Pakistan's Indus River Plays Host To A Rare Creature You Won't Find Anywhere Else

In 2022, Pakistan underwent catastrophic flooding, destroying farms and villages (per CNN). The toll on humanity has been catastrophic, killing thousands and displacing millions more. With water levels rising during the 2022 floods, no one is yet sure of the impact the disaster will have on wildlife. But some animals might actually benefit from the floods, especially in one flooded area, the Indus River. It's home to a super rare species of dolphin that is found nowhere else in the world.

Despite strict dolphin conservation efforts implemented in the 1970s, these rules didn't save the Indus River dolphins from the many challenges of having to live in proximity to humans (per the International Whaling Commission). According to NOAA Fisheries, these rare mammals have been protected by the Endangered Species Act since 1991. The International Whaling Commission's yearly surveys of the Indus River dolphins showed that in 2001, there were only about 965 of these dolphins left. Their numbers more than doubled to 1,987 by 2017.

Boats make it hard for dolphins to hear each other

The World Wide Fund for Nature Pakistan reports that even though they're supposed to be protected, the 2010s have still been a deadly time for Indus River dolphins, which are constantly getting caught up in fishing nets. NOAA Fisheries reports that the Indus River dolphins are usually between 7 feet to 8.5 feet long — females are usually bigger than males — but what they're really known for is their "melon" heads. The big round foreheads help the dolphins' hearing, which is crucial to the way they explore their surroundings and communicate with other dolphins. These freshwater creatures tend to live in pairs or sometimes in families of up to 10 dolphins, but they avoid boats and people.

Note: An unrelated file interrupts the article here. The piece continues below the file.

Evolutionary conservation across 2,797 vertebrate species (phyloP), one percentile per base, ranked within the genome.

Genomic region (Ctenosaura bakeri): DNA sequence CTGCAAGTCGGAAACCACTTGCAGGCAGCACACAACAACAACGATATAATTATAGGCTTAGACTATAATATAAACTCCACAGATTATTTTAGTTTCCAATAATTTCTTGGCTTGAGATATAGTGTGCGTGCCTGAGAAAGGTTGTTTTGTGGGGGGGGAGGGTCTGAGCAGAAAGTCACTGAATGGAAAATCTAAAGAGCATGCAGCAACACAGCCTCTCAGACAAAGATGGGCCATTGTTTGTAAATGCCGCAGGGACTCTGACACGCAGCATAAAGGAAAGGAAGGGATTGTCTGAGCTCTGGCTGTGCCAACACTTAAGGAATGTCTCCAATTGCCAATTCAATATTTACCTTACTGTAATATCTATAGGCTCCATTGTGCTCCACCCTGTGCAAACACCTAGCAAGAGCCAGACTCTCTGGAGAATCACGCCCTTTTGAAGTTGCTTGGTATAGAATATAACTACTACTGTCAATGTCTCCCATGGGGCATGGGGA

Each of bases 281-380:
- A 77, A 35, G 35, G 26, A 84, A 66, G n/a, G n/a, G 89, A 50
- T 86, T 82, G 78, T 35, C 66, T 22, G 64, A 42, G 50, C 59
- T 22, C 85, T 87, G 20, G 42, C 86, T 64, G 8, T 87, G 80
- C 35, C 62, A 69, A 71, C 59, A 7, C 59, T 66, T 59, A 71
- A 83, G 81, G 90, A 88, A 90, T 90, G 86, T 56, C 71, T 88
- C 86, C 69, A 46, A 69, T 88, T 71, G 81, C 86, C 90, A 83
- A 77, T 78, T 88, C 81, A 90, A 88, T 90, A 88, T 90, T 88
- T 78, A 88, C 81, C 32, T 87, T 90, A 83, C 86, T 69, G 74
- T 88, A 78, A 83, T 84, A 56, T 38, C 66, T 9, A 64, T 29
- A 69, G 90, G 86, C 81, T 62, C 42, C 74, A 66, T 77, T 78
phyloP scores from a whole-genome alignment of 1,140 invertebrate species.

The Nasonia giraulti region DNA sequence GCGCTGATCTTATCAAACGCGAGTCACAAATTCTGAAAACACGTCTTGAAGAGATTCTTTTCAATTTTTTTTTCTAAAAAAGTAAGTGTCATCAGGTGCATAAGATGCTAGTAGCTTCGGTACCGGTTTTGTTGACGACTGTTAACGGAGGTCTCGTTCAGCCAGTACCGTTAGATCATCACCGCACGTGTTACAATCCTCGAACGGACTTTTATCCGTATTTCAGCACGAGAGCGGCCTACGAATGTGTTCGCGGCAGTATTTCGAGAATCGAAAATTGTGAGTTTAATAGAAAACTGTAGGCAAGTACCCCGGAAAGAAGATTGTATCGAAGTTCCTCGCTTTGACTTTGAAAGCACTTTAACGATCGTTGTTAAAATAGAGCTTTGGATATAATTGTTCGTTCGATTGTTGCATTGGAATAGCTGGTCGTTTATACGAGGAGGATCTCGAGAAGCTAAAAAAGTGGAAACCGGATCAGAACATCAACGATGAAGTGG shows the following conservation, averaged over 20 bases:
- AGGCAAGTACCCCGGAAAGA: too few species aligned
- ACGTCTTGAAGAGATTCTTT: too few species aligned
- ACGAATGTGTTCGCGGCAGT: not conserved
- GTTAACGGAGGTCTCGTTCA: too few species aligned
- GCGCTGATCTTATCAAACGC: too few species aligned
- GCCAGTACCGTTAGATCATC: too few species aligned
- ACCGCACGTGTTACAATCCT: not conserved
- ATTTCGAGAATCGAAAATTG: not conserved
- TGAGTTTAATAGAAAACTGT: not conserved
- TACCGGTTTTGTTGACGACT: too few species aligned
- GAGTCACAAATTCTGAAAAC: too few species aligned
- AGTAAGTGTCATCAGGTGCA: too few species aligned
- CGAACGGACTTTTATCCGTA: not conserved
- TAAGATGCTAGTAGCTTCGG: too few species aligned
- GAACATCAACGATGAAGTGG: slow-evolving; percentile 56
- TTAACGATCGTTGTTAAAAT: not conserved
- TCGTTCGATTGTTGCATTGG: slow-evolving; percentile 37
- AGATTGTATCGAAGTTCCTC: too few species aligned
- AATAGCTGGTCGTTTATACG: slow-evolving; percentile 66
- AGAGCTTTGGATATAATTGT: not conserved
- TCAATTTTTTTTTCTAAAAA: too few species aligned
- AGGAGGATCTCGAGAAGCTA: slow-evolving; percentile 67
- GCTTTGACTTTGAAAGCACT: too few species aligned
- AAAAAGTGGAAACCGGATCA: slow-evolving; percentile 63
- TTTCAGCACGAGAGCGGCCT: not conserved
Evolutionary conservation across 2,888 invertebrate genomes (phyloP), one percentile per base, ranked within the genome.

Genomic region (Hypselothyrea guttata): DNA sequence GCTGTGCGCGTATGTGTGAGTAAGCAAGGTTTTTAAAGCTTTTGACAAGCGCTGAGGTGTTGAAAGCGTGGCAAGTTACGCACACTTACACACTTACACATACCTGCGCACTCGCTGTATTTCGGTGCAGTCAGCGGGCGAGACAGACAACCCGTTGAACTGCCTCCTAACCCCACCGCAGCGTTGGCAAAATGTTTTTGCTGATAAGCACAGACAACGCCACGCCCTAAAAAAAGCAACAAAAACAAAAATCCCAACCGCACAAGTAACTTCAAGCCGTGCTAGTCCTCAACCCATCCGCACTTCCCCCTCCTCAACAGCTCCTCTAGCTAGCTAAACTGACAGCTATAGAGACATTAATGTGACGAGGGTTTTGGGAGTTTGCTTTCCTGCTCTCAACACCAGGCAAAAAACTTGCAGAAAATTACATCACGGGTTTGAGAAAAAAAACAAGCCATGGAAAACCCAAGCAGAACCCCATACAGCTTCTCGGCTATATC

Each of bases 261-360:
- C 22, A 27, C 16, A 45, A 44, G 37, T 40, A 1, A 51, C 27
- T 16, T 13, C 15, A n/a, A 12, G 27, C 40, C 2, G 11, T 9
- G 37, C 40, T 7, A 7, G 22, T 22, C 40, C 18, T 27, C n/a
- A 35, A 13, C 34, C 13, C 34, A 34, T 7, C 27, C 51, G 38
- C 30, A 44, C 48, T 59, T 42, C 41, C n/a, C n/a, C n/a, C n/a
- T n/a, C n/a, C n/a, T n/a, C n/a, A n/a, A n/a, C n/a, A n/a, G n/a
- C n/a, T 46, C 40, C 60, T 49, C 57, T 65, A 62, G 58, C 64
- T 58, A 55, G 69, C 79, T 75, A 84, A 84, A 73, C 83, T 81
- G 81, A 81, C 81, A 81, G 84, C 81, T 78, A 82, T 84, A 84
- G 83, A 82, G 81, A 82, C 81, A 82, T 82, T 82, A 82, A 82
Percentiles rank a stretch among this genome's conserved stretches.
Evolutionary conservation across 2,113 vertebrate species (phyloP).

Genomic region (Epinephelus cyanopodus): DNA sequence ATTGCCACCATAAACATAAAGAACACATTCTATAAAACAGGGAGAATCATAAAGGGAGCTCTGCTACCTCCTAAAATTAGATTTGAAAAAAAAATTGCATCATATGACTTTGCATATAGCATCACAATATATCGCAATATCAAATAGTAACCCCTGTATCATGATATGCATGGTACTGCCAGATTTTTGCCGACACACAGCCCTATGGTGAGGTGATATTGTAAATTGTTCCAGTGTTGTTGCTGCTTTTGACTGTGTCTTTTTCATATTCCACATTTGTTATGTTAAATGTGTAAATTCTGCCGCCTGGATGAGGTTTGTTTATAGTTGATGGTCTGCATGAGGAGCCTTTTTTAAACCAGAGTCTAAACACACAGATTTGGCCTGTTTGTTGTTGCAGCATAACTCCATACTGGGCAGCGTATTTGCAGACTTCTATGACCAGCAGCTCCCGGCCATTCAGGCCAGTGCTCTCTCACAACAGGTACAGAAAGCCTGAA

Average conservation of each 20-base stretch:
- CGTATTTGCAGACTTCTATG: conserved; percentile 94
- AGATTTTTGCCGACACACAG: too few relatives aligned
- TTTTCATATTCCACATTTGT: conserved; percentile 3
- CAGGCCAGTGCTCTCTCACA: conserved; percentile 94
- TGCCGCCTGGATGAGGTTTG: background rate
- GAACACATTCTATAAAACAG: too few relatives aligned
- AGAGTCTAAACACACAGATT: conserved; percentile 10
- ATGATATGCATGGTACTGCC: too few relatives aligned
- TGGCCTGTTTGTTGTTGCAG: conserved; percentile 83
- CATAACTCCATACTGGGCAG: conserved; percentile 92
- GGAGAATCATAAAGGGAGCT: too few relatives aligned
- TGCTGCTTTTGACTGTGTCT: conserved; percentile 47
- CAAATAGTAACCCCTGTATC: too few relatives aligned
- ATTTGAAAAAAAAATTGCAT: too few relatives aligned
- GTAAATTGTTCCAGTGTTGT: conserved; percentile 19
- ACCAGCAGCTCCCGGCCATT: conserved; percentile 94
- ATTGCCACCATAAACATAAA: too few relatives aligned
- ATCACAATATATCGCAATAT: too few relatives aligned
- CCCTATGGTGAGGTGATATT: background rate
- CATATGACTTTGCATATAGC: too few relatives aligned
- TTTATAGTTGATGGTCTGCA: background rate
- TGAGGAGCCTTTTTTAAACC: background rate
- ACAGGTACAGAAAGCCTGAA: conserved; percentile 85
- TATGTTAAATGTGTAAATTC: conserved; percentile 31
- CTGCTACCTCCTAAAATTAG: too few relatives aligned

Boats still cause myriad problems for the Indus River dolphin because they can easily get snared in fishing nets. As these boats drive loudly along the Indus River, dolphins can have trouble communicating with each other, even with their big melon heads to help them hear.

The dolphins are legally protected but still face lots of challenges

World Wide Fund for Nature Pakistan reports that Indus River dolphins are functionally blind, so they really rely on their hearing. Unfortunately, some dolphins have lost their hearing altogether after long-term exposure to underwater industrial activity, according to NOAA Fisheries. The creatures also like to swim on their sides, twisting in a corkscrew motion to breathe air every minute or so while skimming the water. Since they spend all their time in the water, they're susceptible to hazardous chemicals that leak in, which sometimes kill dolphins. Water pollution has affected their health and stress levels, too, per Britannica

The dolphins are still subject to hunting. They're also blocked from freely roaming their habitat when people build dams in the river. The Indus River dolphins are fond of murky water and stick to the most shallow parts of the river (per NOAA Fisheries). Except for flood season, that is. With water swelling to flood dry land, the Indus River dolphins can easily swim to other rivers. As Pakistan underwent severe flooding in 2022, who knows what new territories these one-of-a-kind dolphins will discover.